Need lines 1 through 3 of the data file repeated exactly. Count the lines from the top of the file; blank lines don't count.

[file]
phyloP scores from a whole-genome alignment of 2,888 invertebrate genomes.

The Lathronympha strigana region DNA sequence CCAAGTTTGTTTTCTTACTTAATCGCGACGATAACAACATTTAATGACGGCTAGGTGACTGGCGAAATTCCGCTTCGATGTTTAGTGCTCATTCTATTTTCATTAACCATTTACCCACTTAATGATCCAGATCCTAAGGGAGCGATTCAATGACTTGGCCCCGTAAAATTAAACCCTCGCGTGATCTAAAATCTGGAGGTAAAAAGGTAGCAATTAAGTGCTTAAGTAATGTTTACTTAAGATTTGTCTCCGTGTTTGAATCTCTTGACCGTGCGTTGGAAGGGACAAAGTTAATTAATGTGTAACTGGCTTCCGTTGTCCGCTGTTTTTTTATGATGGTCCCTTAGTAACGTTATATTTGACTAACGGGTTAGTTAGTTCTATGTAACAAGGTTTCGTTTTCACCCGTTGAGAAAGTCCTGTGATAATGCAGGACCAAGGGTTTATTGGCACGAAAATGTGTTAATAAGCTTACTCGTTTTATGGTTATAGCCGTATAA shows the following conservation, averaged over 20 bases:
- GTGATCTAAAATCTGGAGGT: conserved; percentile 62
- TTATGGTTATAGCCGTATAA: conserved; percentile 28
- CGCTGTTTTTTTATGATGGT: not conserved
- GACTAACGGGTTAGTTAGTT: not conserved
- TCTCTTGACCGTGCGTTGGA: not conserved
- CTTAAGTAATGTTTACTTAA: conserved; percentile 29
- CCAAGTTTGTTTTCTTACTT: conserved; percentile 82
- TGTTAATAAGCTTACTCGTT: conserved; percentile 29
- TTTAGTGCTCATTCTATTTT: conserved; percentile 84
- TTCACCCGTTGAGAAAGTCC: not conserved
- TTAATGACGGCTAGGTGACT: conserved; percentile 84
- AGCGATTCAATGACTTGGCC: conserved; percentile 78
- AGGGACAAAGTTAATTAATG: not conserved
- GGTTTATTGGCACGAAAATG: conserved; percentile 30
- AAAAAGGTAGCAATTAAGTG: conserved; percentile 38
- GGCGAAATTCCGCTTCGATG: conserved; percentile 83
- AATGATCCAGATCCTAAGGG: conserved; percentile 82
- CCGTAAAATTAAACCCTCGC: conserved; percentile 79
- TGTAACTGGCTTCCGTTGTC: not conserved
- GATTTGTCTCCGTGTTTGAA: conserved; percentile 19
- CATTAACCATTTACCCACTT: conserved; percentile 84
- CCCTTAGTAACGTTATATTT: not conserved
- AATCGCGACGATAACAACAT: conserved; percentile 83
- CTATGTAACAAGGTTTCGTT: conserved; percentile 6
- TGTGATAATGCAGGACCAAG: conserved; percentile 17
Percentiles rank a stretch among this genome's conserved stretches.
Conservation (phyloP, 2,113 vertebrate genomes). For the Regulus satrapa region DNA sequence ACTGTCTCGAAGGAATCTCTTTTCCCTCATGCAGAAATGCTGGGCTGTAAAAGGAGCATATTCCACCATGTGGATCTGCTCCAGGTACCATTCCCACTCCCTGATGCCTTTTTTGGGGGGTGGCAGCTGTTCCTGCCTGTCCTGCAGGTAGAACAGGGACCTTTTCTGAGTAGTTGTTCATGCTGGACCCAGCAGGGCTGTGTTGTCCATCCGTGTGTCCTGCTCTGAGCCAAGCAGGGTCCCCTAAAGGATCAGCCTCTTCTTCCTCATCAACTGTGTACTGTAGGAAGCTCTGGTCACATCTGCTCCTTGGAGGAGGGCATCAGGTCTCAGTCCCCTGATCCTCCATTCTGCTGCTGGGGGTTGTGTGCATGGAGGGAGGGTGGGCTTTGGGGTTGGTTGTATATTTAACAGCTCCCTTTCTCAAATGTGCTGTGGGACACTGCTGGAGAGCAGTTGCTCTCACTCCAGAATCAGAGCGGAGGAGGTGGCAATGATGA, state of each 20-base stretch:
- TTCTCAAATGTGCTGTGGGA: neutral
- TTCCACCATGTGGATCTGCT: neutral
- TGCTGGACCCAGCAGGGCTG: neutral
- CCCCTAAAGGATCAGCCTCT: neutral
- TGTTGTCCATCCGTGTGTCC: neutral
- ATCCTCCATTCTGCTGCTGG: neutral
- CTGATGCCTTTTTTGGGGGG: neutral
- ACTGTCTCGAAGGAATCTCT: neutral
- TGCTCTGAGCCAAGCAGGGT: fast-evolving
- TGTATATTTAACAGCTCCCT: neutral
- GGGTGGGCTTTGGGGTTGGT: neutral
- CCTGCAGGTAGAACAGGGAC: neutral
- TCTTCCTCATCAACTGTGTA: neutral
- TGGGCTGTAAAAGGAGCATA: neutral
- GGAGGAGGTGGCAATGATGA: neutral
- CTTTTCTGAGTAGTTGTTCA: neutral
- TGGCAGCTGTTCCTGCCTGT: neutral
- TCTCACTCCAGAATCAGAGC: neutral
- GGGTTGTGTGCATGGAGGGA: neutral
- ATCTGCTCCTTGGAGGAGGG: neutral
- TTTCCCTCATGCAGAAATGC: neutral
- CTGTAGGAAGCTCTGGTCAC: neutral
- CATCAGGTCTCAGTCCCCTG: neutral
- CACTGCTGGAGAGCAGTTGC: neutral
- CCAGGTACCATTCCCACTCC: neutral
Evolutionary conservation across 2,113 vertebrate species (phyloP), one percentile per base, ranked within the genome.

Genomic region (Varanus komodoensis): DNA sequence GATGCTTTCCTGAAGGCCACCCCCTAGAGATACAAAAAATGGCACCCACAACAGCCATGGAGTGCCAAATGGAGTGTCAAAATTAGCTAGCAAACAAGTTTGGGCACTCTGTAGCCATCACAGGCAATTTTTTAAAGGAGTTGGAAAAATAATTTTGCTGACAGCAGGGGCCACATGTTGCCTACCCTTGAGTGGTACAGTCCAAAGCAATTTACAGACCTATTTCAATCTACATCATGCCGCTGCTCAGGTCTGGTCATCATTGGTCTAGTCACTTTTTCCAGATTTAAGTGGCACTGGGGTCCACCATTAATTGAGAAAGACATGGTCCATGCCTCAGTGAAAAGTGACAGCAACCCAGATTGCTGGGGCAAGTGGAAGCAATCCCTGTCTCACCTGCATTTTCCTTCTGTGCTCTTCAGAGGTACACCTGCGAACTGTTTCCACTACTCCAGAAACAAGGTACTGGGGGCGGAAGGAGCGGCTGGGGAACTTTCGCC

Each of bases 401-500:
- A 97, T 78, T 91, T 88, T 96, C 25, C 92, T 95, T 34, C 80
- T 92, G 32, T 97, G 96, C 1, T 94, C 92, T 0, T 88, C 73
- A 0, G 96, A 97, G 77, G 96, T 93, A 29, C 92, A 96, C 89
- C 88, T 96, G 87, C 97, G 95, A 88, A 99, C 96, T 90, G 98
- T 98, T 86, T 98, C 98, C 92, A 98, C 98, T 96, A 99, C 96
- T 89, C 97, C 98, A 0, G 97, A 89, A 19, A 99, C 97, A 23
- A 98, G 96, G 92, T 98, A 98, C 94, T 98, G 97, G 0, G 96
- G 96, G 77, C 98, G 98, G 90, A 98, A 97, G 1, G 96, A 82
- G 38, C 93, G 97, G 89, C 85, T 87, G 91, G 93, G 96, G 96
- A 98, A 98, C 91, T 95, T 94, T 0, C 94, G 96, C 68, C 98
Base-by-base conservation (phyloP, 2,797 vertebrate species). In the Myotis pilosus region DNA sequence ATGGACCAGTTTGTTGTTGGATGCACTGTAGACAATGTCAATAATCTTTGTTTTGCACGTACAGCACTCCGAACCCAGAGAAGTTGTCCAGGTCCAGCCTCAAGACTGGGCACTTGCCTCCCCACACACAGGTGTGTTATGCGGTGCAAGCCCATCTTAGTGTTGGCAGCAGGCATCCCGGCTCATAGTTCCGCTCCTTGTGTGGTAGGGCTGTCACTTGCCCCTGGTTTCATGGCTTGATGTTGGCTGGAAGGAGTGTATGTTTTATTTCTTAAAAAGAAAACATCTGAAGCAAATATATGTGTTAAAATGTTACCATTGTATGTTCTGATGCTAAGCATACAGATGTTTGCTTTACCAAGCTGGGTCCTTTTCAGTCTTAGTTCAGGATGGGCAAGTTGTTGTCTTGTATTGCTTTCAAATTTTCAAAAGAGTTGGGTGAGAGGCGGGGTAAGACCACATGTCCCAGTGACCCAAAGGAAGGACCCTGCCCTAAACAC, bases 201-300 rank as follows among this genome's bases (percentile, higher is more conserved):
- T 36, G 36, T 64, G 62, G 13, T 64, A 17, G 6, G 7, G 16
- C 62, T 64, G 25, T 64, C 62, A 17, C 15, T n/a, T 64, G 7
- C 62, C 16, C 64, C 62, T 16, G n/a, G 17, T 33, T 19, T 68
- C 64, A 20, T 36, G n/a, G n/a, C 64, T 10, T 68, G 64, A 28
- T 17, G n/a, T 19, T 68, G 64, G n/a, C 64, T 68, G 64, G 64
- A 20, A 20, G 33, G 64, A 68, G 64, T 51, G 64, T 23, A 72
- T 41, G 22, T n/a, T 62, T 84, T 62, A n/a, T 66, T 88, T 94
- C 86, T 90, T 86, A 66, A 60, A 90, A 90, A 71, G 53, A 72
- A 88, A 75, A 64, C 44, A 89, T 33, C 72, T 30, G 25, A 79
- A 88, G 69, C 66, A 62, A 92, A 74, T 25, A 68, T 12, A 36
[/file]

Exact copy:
phyloP scores from a whole-genome alignment of 2,888 invertebrate genomes.

The Lathronympha strigana region DNA sequence CCAAGTTTGTTTTCTTACTTAATCGCGACGATAACAACATTTAATGACGGCTAGGTGACTGGCGAAATTCCGCTTCGATGTTTAGTGCTCATTCTATTTTCATTAACCATTTACCCACTTAATGATCCAGATCCTAAGGGAGCGATTCAATGACTTGGCCCCGTAAAATTAAACCCTCGCGTGATCTAAAATCTGGAGGTAAAAAGGTAGCAATTAAGTGCTTAAGTAATGTTTACTTAAGATTTGTCTCCGTGTTTGAATCTCTTGACCGTGCGTTGGAAGGGACAAAGTTAATTAATGTGTAACTGGCTTCCGTTGTCCGCTGTTTTTTTATGATGGTCCCTTAGTAACGTTATATTTGACTAACGGGTTAGTTAGTTCTATGTAACAAGGTTTCGTTTTCACCCGTTGAGAAAGTCCTGTGATAATGCAGGACCAAGGGTTTATTGGCACGAAAATGTGTTAATAAGCTTACTCGTTTTATGGTTATAGCCGTATAA shows the following conservation, averaged over 20 bases:
- GTGATCTAAAATCTGGAGGT: conserved; percentile 62